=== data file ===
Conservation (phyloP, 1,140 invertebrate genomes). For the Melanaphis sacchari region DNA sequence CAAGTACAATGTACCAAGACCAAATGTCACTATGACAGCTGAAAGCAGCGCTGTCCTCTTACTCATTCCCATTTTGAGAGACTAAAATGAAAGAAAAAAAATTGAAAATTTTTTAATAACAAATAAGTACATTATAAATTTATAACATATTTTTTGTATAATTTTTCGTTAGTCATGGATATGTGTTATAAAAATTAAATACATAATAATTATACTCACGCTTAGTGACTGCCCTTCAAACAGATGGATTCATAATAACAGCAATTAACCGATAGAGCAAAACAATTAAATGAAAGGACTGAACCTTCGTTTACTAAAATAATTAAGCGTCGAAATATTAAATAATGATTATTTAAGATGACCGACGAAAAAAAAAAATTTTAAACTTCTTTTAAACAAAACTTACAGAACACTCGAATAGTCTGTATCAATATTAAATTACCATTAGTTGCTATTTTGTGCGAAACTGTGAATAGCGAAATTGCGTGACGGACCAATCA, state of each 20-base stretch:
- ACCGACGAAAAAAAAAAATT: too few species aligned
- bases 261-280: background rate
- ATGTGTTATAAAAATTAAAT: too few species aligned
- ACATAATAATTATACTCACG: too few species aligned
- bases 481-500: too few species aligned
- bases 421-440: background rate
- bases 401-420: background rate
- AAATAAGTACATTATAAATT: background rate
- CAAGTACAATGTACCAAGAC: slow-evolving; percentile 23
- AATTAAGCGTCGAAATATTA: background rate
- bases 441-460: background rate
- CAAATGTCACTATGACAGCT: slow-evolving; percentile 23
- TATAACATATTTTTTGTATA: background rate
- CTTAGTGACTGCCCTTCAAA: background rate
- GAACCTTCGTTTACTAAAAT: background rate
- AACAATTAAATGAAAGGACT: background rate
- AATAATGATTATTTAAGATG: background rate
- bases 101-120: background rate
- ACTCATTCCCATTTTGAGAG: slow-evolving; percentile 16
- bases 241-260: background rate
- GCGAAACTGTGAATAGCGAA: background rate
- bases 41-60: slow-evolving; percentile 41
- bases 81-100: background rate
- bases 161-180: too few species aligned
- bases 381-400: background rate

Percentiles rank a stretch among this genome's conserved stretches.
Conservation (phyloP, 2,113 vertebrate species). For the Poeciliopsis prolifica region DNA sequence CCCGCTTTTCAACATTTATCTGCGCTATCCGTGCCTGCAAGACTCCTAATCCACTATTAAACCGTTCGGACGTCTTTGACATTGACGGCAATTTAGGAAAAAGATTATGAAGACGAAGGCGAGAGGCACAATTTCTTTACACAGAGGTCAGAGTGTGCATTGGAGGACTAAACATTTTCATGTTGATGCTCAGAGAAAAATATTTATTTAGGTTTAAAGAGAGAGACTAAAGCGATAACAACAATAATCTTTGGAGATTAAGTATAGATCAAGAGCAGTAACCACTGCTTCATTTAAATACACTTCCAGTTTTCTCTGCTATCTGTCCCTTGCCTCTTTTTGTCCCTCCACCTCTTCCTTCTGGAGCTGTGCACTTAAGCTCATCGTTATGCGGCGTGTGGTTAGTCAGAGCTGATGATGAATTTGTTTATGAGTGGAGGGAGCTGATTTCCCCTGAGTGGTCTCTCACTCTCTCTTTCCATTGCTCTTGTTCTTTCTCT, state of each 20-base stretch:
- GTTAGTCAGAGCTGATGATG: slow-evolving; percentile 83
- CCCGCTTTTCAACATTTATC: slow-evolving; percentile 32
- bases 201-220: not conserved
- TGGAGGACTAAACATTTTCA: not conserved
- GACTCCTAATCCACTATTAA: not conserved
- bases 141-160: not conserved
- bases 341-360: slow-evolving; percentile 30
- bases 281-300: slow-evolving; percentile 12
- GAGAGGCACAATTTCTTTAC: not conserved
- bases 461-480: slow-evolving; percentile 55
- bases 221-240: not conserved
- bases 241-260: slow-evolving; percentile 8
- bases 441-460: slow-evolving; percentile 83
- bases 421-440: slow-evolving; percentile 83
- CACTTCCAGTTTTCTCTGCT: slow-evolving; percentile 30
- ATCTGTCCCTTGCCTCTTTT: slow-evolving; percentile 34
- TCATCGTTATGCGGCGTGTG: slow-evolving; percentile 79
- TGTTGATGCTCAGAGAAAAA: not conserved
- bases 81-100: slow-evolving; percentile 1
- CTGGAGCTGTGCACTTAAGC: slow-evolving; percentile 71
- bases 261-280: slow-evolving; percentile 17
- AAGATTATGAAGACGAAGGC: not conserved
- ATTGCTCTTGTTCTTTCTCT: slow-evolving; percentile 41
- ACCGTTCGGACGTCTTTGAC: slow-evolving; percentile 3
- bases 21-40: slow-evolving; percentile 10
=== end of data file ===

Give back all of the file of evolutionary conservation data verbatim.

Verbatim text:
Conservation (phyloP, 1,140 invertebrate genomes). For the Melanaphis sacchari region DNA sequence CAAGTACAATGTACCAAGACCAAATGTCACTATGACAGCTGAAAGCAGCGCTGTCCTCTTACTCATTCCCATTTTGAGAGACTAAAATGAAAGAAAAAAAATTGAAAATTTTTTAATAACAAATAAGTACATTATAAATTTATAACATATTTTTTGTATAATTTTTCGTTAGTCATGGATATGTGTTATAAAAATTAAATACATAATAATTATACTCACGCTTAGTGACTGCCCTTCAAACAGATGGATTCATAATAACAGCAATTAACCGATAGAGCAAAACAATTAAATGAAAGGACTGAACCTTCGTTTACTAAAATAATTAAGCGTCGAAATATTAAATAATGATTATTTAAGATGACCGACGAAAAAAAAAAATTTTAAACTTCTTTTAAACAAAACTTACAGAACACTCGAATAGTCTGTATCAATATTAAATTACCATTAGTTGCTATTTTGTGCGAAACTGTGAATAGCGAAATTGCGTGACGGACCAATCA, state of each 20-base stretch:
- ACCGACGAAAAAAAAAAATT: too few species aligned
- bases 261-280: background rate
- ATGTGTTATAAAAATTAAAT: too few species aligned
- ACATAATAATTATACTCACG: too few species aligned
- bases 481-500: too few species aligned
- bases 421-440: background rate
- bases 401-420: background rate
- AAATAAGTACATTATAAATT: background rate
- CAAGTACAATGTACCAAGAC: slow-evolving; percentile 23
- AATTAAGCGTCGAAATATTA: background rate
- bases 441-460: background rate
- CAAATGTCACTATGACAGCT: slow-evolving; percentile 23
- TATAACATATTTTTTGTATA: background rate
- CTTAGTGACTGCCCTTCAAA: background rate
- GAACCTTCGTTTACTAAAAT: background rate
- AACAATTAAATGAAAGGACT: background rate
- AATAATGATTATTTAAGATG: background rate
- bases 101-120: background rate
- ACTCATTCCCATTTTGAGAG: slow-evolving; percentile 16
- bases 241-260: background rate
- GCGAAACTGTGAATAGCGAA: background rate
- bases 41-60: slow-evolving; percentile 41
- bases 81-100: background rate
- bases 161-180: too few species aligned
- bases 381-400: background rate

Percentiles rank a stretch among this genome's conserved stretches.
Conservation (phyloP, 2,113 vertebrate species). For the Poeciliopsis prolifica region DNA sequence CCCGCTTTTCAACATTTATCTGCGCTATCCGTGCCTGCAAGACTCCTAATCCACTATTAAACCGTTCGGACGTCTTTGACATTGACGGCAATTTAGGAAAAAGATTATGAAGACGAAGGCGAGAGGCACAATTTCTTTACACAGAGGTCAGAGTGTGCATTGGAGGACTAAACATTTTCATGTTGATGCTCAGAGAAAAATATTTATTTAGGTTTAAAGAGAGAGACTAAAGCGATAACAACAATAATCTTTGGAGATTAAGTATAGATCAAGAGCAGTAACCACTGCTTCATTTAAATACACTTCCAGTTTTCTCTGCTATCTGTCCCTTGCCTCTTTTTGTCCCTCCACCTCTTCCTTCTGGAGCTGTGCACTTAAGCTCATCGTTATGCGGCGTGTGGTTAGTCAGAGCTGATGATGAATTTGTTTATGAGTGGAGGGAGCTGATTTCCCCTGAGTGGTCTCTCACTCTCTCTTTCCATTGCTCTTGTTCTTTCTCT, state of each 20-base stretch:
- GTTAGTCAGAGCTGATGATG: slow-evolving; percentile 83
- CCCGCTTTTCAACATTTATC: slow-evolving; percentile 32
- bases 201-220: not conserved
- TGGAGGACTAAACATTTTCA: not conserved
- GACTCCTAATCCACTATTAA: not conserved
- bases 141-160: not conserved
- bases 341-360: slow-evolving; percentile 30
- bases 281-300: slow-evolving; percentile 12
- GAGAGGCACAATTTCTTTAC: not conserved
- bases 461-480: slow-evolving; percentile 55
- bases 221-240: not conserved
- bases 241-260: slow-evolving; percentile 8
- bases 441-460: slow-evolving; percentile 83
- bases 421-440: slow-evolving; percentile 83
- CACTTCCAGTTTTCTCTGCT: slow-evolving; percentile 30
- ATCTGTCCCTTGCCTCTTTT: slow-evolving; percentile 34
- TCATCGTTATGCGGCGTGTG: slow-evolving; percentile 79
- TGTTGATGCTCAGAGAAAAA: not conserved
- bases 81-100: slow-evolving; percentile 1
- CTGGAGCTGTGCACTTAAGC: slow-evolving; percentile 71
- bases 261-280: slow-evolving; percentile 17
- AAGATTATGAAGACGAAGGC: not conserved
- ATTGCTCTTGTTCTTTCTCT: slow-evolving; percentile 41
- ACCGTTCGGACGTCTTTGAC: slow-evolving; percentile 3
- bases 21-40: slow-evolving; percentile 10